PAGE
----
Rare sighting in this area of a Prairie Falcon

Spotters needed for annual bird count

Volunteers needed for annual Cawston bird count on January 3. All experience levels welcome.

The Christmas Bird Count (CBC) was started in 1900 by Frank Chapman, ornithologist and an officer of the then new Audubon Society. The count originated as a protest against a practice called the Christmas side hunt. It was a ‘side’ hunt because folks would gather, and individually or as a group, see who could shoot the widest variety of wildlife, furred or feathered, at Christmas.

During this period many observers and scientists were becoming concerned about declining bird populations and the CBC provided an alternative activity which reduced the annual slaughter. Fortunately, the signing of the Lacey Act in 1900 and the Migratory Bird Treaty in 1918 ended the ‘side’ hunt.

Currently, habitat loss, mostly from various human activities, greatly contributes to declining bird numbers. Studies by the World Conservation Union and the Stanford Center for Conservation Biology predict that in the next 100 years, 10 per cent to 25 per cent of all bird species will become extinct. For the latest information on the State of Birds, visit: http://www.stateofthebirds.org/

Birds are important to the nature of things; being parents of voracious eaters who require vast quantities of insects, weed seeds or rodents, a healthy bird population helps control many pest species. Yes, sometimes they eat a bit of fruit too, but this is mitigated by their beneficial habits.

If you are interested in birds join us on January 3. We need ‘spotters’, eyes to scan the landscape bringing birds to our attention. Inexperienced people will be pared with experienced birders who are willing to share their knowledge. Participants are assigned a route, counting and recording the birds they see or hear. This is an excellent opportunity to learn to better identify birds, get outside on a winter day, and enjoy the beautiful Similkameen while contributing important information to the study of bird populations.

Local CBC’s occur around Princeton, Hedley/Apex, Penticton, Vaseux Lake, Oliver-Osoyoos, Bridesville, and in many other communities throughout North America. The day’s sightings are submitted to Bird Studies Canada and becomes important information in tracking the status of birds across the continent and around the world.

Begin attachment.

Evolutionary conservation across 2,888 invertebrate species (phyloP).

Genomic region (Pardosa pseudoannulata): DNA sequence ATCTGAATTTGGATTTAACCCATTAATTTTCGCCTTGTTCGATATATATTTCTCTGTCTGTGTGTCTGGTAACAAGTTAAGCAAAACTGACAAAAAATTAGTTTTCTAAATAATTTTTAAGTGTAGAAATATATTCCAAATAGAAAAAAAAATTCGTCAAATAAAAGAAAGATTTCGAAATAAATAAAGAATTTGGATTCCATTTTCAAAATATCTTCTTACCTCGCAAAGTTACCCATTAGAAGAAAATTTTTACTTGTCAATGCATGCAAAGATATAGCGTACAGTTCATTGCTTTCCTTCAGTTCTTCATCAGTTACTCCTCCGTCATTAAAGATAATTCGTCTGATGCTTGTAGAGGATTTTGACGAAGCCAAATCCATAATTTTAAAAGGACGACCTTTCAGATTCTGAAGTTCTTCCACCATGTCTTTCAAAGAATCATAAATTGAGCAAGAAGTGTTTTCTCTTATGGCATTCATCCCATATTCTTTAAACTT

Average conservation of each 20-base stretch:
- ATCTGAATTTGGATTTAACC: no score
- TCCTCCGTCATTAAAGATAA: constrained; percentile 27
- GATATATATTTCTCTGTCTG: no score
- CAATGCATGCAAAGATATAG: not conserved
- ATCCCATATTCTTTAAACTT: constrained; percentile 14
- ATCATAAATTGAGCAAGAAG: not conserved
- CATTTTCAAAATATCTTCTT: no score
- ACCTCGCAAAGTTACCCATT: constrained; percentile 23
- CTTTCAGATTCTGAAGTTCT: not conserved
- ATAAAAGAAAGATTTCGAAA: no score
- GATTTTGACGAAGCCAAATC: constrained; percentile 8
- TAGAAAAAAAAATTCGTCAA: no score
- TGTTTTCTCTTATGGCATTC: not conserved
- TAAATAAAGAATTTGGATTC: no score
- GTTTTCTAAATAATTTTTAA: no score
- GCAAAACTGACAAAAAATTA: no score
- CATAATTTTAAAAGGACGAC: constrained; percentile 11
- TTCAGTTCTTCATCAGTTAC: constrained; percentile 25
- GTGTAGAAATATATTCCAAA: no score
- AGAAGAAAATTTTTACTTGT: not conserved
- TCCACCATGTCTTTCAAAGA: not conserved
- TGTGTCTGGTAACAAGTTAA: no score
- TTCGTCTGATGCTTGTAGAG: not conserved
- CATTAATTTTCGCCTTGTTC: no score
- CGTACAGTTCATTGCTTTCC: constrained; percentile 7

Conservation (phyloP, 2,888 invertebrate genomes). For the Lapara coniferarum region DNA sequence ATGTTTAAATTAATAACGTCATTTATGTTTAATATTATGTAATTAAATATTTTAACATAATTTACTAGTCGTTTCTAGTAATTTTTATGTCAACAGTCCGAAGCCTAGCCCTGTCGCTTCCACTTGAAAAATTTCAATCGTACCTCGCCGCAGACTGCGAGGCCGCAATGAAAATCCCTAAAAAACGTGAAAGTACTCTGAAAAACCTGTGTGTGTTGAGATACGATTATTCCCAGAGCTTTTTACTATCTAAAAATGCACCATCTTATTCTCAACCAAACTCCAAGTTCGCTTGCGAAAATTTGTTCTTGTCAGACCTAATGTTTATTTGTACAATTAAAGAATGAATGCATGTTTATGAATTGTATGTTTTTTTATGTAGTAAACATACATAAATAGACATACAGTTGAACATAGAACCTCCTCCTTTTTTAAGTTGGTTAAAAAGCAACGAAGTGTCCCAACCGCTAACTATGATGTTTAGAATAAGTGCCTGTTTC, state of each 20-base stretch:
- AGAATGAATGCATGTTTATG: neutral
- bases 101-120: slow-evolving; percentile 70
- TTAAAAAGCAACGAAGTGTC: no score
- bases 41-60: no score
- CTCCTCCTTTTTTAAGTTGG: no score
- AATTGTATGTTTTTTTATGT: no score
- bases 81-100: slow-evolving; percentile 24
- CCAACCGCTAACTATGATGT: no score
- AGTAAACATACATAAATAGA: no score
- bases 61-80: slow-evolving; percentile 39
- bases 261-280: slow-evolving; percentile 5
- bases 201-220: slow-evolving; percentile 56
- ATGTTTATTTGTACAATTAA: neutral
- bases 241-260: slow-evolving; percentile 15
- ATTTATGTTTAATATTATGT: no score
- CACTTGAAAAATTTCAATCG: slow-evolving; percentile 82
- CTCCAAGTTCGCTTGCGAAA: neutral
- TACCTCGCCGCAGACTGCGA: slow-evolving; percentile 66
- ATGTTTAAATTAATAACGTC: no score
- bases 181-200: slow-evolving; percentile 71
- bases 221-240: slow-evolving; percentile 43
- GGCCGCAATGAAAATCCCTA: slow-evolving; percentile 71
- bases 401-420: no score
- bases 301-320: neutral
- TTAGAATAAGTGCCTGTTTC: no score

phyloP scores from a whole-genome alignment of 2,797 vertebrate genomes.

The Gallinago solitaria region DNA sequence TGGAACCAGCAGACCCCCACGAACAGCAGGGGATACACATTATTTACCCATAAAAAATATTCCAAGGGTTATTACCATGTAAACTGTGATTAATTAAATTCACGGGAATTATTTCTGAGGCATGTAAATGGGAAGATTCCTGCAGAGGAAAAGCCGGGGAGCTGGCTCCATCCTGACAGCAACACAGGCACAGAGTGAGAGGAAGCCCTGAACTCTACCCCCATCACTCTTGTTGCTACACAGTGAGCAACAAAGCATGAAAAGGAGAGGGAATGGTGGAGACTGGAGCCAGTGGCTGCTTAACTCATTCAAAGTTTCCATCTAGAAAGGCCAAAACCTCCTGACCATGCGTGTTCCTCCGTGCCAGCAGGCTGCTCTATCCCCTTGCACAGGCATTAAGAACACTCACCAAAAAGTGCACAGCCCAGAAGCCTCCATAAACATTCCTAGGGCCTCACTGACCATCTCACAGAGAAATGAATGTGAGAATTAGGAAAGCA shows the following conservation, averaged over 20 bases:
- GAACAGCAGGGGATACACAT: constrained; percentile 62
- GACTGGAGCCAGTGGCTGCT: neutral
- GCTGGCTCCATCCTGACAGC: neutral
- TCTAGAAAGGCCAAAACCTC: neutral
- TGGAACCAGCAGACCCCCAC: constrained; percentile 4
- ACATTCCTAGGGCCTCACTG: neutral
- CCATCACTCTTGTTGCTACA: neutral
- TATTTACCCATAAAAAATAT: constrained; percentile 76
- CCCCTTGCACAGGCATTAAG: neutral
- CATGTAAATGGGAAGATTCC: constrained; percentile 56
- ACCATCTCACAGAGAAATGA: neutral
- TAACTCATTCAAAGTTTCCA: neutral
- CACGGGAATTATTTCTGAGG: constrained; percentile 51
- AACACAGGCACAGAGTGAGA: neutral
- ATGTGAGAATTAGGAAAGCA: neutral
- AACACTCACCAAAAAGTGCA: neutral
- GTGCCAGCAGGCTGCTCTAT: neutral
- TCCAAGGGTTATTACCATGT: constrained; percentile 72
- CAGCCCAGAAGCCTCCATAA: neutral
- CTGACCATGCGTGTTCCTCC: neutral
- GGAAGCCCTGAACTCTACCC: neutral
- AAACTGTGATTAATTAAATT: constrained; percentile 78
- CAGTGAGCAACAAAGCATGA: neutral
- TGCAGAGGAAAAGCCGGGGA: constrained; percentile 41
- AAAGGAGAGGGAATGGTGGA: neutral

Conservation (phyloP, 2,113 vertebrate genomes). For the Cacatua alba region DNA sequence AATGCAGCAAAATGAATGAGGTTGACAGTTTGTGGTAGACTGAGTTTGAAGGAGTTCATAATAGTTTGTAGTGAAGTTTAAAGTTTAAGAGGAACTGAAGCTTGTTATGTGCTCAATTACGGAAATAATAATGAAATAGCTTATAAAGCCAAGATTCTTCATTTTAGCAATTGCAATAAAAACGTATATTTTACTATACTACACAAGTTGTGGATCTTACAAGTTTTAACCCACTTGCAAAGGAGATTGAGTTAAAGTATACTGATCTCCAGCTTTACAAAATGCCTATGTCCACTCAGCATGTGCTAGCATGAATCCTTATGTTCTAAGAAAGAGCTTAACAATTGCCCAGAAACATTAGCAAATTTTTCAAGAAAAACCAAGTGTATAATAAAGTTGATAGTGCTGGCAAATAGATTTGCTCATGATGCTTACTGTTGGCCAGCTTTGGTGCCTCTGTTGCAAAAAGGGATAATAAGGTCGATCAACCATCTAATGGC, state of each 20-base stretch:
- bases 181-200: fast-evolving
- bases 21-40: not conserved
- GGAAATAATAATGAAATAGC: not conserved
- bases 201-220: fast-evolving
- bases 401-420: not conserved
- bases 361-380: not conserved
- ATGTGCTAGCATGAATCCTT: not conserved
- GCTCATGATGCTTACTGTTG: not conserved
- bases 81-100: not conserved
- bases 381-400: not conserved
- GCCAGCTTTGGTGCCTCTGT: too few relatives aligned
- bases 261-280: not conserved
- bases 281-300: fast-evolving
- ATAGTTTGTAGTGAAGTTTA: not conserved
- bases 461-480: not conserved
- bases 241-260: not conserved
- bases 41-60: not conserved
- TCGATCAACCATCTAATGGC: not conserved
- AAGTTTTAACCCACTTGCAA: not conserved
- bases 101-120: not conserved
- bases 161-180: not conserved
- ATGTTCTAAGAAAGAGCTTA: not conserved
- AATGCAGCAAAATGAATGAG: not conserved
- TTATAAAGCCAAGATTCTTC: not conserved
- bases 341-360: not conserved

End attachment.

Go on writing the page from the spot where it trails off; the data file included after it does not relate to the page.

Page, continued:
Upon completion we gather, enjoy a pot luck supper, share interesting happenings and report our count. We meet at the home of Bob and Marilyn Bergen, 2289 Agar Road, Cawston at 8 am. Your contribution to the pot luck can be left here.

More information: Call Lee McFadyen at 250-499-5404 or Email: mariposaorgf@hotmail.com

For more information on Bird Studies Canada visit: // www.bsc-eoc.org/

Just Posted

Work continues to deal with flooding

Increased efforts to mitigate flooding at Sportsmens Bowl and downstream

Reel Reviews: Parlour games or video games

We say, “Rampage is silly fun and Truth or Dare is just silly”

Look back to simpler summers

Rotary honourees reminisce about South Okanagan summers

Okanagan-Similkameen freshet looms large: district

Regional District of Okanagan-Similkameen says property owners have window to prepare for flooding

Final week for ALR input

Public consultation process closes April 30

REPLAY: B.C. this week in video

In case you missed it, here’s a look at replay-worthy highlights from across the province this week

Low fog creates stunning views near Sicamous

Motorists on the highway between Salmon Arm and Sicamous were treated to spectacular scenery.

Dix says B.C. remains focused on fighting youth overdoses in wake of teen’s death

Elliot Eurchuk’s parents say he died at his Oak Bay home after taking street drugs

‘When everybody leaves: Counselling key to help Humboldt move on after bus crash

Dealing with life after a tragedy can be the worst part following a loss

Half-naked shooter guns down four, runs away in Nashville Waffle House shooting

Nashville police say they are looking for Travis Reinking in connection with the shooting

Child’s body found in river downstream from where boy went missing during flood

Three-year-old Kaden Young was swept out of his mother’s arms in February

B.C. VIEWS: Eliminating efficiency for farm workers

Don’t worry, NDP says, the B.C. economy’s booming

Penticton students tackle dark themes in Oliver

Penticton Secondary School’s theatre program brings to the stage Oliver

Kamloops RCMP respond to report of dead body floating in Thompson River

Body has not been located, searches to continue as river conditions improve

Most Read